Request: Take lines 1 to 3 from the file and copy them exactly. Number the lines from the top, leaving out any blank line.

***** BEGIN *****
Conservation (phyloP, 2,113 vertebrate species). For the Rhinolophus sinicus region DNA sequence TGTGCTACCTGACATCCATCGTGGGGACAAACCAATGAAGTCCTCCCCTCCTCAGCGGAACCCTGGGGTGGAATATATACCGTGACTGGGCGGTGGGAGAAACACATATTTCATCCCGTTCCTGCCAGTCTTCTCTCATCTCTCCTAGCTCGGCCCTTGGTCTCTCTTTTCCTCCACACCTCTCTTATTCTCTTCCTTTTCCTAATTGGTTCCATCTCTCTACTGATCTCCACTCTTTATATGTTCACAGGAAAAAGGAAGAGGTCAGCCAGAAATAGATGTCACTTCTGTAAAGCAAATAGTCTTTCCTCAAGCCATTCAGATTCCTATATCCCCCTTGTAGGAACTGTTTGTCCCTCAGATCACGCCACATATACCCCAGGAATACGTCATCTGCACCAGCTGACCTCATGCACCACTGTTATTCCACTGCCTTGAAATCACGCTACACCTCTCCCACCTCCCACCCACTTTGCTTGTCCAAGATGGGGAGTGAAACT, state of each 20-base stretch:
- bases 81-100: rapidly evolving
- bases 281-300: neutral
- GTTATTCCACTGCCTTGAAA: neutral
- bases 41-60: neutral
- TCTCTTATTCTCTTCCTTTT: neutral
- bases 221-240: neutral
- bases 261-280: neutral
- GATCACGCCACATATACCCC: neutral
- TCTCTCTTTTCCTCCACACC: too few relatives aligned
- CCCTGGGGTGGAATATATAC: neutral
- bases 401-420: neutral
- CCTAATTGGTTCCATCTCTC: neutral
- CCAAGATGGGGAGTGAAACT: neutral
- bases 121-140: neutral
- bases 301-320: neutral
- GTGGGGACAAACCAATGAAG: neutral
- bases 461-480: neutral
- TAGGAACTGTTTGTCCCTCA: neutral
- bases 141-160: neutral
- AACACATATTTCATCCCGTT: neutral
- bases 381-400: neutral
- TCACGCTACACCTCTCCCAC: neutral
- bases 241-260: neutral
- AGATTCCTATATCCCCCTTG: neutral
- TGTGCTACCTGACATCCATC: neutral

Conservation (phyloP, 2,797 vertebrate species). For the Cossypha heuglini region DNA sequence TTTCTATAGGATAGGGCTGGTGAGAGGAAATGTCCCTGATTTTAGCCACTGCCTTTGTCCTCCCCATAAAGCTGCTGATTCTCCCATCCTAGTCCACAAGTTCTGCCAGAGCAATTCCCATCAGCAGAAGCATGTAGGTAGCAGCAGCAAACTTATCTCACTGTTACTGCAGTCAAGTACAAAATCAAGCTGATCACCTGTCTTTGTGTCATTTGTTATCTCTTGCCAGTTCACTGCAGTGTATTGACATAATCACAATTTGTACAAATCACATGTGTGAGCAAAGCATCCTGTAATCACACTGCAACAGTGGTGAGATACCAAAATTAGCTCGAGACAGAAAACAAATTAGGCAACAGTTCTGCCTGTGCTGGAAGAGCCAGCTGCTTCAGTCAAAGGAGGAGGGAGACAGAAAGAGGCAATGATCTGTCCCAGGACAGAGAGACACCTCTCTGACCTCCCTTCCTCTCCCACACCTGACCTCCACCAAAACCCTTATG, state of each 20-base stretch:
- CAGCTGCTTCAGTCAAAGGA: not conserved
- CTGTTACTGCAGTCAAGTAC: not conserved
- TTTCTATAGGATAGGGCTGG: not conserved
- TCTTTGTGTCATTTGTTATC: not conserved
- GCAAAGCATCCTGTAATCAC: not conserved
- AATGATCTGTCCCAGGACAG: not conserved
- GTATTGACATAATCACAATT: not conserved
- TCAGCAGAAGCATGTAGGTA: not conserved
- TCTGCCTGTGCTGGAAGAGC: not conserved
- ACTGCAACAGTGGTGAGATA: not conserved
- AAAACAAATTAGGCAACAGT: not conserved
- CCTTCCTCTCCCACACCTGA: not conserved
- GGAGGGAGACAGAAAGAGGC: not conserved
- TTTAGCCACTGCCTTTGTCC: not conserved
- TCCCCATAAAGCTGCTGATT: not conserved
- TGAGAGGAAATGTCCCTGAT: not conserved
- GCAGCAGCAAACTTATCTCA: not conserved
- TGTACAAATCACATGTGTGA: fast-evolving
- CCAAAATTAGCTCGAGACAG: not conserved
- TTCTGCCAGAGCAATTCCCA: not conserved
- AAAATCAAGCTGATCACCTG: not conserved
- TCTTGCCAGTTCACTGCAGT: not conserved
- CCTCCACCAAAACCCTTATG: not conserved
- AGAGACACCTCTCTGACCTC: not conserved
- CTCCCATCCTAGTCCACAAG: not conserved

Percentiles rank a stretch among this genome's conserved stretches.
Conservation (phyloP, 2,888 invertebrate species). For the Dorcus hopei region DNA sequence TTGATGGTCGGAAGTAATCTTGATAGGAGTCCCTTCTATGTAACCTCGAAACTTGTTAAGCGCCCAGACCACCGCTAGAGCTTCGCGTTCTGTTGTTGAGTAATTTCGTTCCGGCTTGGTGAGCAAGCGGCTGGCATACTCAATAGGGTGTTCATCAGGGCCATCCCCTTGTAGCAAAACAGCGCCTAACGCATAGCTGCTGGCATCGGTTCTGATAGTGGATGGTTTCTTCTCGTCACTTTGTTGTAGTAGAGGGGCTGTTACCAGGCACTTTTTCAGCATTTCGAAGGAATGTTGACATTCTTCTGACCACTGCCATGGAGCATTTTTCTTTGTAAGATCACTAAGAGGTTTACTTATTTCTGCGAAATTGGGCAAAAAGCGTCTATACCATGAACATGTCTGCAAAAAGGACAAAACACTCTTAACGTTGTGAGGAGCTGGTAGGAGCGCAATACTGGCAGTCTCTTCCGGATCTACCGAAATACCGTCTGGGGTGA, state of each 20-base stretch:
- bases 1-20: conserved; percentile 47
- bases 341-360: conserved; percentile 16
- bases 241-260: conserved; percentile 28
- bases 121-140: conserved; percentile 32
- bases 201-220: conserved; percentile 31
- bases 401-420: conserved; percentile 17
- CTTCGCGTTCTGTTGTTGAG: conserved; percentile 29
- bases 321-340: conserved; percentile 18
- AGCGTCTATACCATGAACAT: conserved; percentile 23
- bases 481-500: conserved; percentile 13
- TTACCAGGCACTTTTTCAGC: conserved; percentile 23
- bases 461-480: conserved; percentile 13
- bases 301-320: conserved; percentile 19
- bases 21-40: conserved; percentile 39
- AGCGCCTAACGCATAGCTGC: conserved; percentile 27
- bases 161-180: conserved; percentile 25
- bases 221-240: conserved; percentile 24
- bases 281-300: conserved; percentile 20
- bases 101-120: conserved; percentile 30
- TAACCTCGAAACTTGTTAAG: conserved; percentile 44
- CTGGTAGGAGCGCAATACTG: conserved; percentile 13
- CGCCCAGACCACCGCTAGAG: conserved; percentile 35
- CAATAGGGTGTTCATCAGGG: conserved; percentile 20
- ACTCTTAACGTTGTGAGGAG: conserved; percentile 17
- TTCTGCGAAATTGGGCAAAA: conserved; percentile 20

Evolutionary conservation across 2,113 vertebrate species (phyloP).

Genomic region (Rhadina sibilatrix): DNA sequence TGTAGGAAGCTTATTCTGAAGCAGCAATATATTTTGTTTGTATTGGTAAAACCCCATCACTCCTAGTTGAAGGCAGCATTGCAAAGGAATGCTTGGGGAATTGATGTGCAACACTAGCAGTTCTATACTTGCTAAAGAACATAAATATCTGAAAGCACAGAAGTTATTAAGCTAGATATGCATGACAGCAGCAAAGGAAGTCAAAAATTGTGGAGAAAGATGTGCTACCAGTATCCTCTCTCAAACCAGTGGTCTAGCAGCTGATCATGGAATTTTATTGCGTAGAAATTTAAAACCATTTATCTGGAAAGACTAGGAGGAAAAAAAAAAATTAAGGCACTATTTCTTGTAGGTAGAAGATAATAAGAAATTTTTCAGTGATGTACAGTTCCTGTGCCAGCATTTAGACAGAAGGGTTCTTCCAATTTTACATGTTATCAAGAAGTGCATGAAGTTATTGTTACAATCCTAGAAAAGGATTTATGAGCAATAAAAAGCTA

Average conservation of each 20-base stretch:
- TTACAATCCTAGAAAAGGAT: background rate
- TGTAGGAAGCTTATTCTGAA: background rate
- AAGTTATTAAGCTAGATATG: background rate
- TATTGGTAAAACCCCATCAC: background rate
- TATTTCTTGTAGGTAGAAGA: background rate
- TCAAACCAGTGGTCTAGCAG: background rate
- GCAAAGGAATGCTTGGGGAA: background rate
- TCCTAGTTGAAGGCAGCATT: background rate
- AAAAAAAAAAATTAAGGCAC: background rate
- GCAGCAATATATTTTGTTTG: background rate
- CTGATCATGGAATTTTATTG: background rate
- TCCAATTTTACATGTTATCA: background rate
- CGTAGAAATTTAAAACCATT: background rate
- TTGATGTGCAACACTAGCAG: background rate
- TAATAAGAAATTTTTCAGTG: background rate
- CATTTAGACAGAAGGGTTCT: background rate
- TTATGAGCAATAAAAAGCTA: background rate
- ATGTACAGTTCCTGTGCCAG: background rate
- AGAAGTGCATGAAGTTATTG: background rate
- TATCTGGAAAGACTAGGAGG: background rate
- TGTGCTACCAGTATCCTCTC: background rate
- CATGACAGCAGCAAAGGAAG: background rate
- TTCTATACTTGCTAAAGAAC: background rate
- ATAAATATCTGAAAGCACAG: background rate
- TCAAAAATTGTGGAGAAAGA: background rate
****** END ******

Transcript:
Conservation (phyloP, 2,113 vertebrate species). For the Rhinolophus sinicus region DNA sequence TGTGCTACCTGACATCCATCGTGGGGACAAACCAATGAAGTCCTCCCCTCCTCAGCGGAACCCTGGGGTGGAATATATACCGTGACTGGGCGGTGGGAGAAACACATATTTCATCCCGTTCCTGCCAGTCTTCTCTCATCTCTCCTAGCTCGGCCCTTGGTCTCTCTTTTCCTCCACACCTCTCTTATTCTCTTCCTTTTCCTAATTGGTTCCATCTCTCTACTGATCTCCACTCTTTATATGTTCACAGGAAAAAGGAAGAGGTCAGCCAGAAATAGATGTCACTTCTGTAAAGCAAATAGTCTTTCCTCAAGCCATTCAGATTCCTATATCCCCCTTGTAGGAACTGTTTGTCCCTCAGATCACGCCACATATACCCCAGGAATACGTCATCTGCACCAGCTGACCTCATGCACCACTGTTATTCCACTGCCTTGAAATCACGCTACACCTCTCCCACCTCCCACCCACTTTGCTTGTCCAAGATGGGGAGTGAAACT, state of each 20-base stretch:
- bases 81-100: rapidly evolving
- bases 281-300: neutral